Hey there, time traveller!
This article was published 26/6/2013 (1100 days ago), so information in it may no longer be current.
Manitoba workers are older, luckier at the job hunt and tend to be homebodies compared with other Canadians.
They also like to sleep in a little.
New data from Statistics Canada’s national household survey, done in 2011, paints a reasonably rosy picture of the province’s labour force. The data, which was gathered voluntarily from Canadians, cannot be directly compared with the 2006 census, which was mandatory.
Among the findings released Wednesday:
- More Manitobans are employed. The employment rate stood at 63.1 per cent compared with the national average of 60.9 per cent. Winnipeg did even better at 64.8 per cent.
- The top job in Manitoba, just as it was across Canada, was retail sales person. But the second most common job was agricultural manager, which was only the 20th most common job across Canada.
- More Manitobans aged 55 and over are still working. The national average suggests that 18.7 per cent of workers are older than 55, a figure that is on the rise. In Manitoba, nearly 20 per cent of workers are 55-plus, especially outside Winnipeg.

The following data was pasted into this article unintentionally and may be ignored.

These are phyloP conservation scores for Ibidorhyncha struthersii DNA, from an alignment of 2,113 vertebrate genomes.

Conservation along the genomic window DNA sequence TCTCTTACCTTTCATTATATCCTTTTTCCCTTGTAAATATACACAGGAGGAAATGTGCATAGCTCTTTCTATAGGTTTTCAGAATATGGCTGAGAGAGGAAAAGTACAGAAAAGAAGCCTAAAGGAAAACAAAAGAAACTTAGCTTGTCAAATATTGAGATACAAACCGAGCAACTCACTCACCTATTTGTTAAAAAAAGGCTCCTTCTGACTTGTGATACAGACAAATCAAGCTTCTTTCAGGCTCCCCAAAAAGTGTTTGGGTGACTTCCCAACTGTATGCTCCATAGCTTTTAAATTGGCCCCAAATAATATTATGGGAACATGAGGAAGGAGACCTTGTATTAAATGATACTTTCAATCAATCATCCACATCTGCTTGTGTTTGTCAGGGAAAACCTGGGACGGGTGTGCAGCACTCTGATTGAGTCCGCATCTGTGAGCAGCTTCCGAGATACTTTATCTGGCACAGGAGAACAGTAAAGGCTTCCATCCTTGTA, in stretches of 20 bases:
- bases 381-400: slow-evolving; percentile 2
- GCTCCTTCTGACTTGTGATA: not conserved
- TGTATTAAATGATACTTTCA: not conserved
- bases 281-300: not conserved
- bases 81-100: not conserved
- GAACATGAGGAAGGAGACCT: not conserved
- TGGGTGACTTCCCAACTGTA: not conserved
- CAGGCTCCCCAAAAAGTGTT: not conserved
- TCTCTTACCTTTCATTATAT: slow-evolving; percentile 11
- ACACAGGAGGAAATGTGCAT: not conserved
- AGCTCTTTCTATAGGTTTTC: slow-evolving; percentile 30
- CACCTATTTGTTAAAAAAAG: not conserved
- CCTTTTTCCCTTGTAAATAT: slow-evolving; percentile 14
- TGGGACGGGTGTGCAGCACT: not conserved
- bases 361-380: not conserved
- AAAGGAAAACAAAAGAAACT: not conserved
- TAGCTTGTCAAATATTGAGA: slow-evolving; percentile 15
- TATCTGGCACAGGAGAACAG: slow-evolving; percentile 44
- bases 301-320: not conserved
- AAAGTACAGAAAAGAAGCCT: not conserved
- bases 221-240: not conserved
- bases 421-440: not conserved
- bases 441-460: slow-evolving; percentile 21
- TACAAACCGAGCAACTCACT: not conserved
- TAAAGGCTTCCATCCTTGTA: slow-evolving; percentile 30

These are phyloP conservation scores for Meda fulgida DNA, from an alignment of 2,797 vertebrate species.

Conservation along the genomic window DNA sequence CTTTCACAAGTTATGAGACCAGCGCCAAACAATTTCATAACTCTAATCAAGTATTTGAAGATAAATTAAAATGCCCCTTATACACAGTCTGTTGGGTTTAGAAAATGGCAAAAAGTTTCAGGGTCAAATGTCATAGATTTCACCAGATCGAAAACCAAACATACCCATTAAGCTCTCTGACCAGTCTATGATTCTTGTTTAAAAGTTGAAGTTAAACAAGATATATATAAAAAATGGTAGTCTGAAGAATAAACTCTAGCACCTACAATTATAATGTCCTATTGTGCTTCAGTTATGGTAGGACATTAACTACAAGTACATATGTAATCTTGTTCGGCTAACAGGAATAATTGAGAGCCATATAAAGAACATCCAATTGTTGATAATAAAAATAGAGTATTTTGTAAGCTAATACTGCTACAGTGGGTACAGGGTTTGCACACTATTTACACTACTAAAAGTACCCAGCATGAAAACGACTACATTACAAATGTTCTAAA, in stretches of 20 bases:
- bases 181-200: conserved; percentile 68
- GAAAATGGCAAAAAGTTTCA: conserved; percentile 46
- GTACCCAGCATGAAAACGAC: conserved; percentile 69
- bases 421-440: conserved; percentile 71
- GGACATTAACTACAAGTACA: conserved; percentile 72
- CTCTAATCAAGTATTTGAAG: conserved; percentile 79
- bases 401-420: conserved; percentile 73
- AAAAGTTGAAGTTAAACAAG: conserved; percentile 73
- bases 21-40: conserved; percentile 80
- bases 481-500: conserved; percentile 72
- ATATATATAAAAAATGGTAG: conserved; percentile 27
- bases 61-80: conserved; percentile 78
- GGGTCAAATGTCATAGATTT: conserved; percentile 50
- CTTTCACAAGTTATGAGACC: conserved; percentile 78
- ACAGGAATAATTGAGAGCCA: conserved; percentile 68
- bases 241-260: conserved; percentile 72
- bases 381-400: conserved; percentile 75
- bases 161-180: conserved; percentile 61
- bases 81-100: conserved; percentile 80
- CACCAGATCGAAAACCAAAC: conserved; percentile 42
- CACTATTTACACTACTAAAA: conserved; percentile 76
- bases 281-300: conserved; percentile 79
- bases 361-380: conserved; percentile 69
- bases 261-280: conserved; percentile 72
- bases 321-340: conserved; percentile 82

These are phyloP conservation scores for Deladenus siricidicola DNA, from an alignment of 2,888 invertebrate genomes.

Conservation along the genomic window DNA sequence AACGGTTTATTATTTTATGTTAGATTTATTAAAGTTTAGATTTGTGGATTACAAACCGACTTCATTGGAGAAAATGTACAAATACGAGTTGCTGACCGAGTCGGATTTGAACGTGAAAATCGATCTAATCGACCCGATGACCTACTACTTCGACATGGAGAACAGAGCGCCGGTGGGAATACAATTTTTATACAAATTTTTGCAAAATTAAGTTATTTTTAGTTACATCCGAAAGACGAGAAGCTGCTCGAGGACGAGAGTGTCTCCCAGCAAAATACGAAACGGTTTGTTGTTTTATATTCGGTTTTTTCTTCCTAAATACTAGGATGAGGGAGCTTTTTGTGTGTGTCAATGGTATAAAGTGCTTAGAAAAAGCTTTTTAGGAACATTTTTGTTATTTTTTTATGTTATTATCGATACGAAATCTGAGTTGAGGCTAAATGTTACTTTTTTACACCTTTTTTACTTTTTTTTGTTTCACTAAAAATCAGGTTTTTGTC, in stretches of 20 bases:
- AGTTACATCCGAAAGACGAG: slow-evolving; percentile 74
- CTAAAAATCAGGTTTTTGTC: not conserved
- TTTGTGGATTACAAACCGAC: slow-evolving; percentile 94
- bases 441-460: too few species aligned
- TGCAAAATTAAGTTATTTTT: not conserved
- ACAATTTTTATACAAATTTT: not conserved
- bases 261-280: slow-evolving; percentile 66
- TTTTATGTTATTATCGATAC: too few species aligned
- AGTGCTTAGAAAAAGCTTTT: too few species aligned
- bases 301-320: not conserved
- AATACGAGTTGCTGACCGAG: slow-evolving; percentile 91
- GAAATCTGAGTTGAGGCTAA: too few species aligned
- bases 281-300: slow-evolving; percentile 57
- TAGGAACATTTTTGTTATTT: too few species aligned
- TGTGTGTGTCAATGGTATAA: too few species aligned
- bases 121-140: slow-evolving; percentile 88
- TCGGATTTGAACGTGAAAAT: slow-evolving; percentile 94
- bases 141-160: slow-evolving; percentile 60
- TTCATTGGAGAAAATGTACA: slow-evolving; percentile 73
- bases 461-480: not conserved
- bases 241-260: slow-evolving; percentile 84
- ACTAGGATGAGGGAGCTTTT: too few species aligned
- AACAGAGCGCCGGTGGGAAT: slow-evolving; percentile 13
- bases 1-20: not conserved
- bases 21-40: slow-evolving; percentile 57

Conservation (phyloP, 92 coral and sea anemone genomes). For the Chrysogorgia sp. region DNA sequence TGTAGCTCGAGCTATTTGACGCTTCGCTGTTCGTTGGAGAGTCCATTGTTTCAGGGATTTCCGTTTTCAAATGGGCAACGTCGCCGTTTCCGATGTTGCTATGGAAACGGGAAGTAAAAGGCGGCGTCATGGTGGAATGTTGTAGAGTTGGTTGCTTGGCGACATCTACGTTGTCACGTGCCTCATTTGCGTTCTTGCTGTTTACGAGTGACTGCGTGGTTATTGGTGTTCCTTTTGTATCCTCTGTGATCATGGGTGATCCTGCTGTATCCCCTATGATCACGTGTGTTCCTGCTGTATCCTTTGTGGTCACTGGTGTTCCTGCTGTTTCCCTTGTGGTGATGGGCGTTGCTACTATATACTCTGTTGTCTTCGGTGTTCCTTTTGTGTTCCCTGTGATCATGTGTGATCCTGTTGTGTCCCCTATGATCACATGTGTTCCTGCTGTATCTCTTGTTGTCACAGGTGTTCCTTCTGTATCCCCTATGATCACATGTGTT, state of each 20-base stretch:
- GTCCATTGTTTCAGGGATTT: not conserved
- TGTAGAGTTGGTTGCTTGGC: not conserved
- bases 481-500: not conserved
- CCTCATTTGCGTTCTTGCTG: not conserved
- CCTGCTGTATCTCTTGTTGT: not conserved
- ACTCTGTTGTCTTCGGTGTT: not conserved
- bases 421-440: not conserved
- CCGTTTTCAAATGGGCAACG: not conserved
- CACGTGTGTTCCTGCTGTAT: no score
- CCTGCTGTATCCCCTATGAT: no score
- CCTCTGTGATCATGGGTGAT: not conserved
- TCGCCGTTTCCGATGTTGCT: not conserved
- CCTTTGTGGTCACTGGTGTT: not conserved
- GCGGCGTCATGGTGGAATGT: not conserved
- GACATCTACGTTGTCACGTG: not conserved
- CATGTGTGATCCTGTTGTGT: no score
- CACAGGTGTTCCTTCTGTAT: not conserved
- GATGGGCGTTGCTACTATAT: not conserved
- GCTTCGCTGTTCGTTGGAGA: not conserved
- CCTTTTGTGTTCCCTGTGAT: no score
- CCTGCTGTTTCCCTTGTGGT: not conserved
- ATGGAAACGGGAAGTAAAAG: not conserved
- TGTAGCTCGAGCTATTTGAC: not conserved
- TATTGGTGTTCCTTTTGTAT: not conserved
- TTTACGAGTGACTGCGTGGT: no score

- Far more Manitobans stayed in the province to work. Manitoba had the third lowest proportion of workers who lived in another province in the last five years. Only four per cent of Manitoba’s workers moved to Manitoba for a job.
- Manitoban left for work a little later than most Canadians. A smaller proportion of workers started their commute before 7 a.m. and more appear to work afternoon or evening shifts than other Canadians.
Also released Wednesday was new data on education levels, which suggest that almost half of Canada’s aboriginal peoples have post-secondary degrees or certificates but that Manitoba still has one of the lowest rates of post-secondary educational attainment in Canada.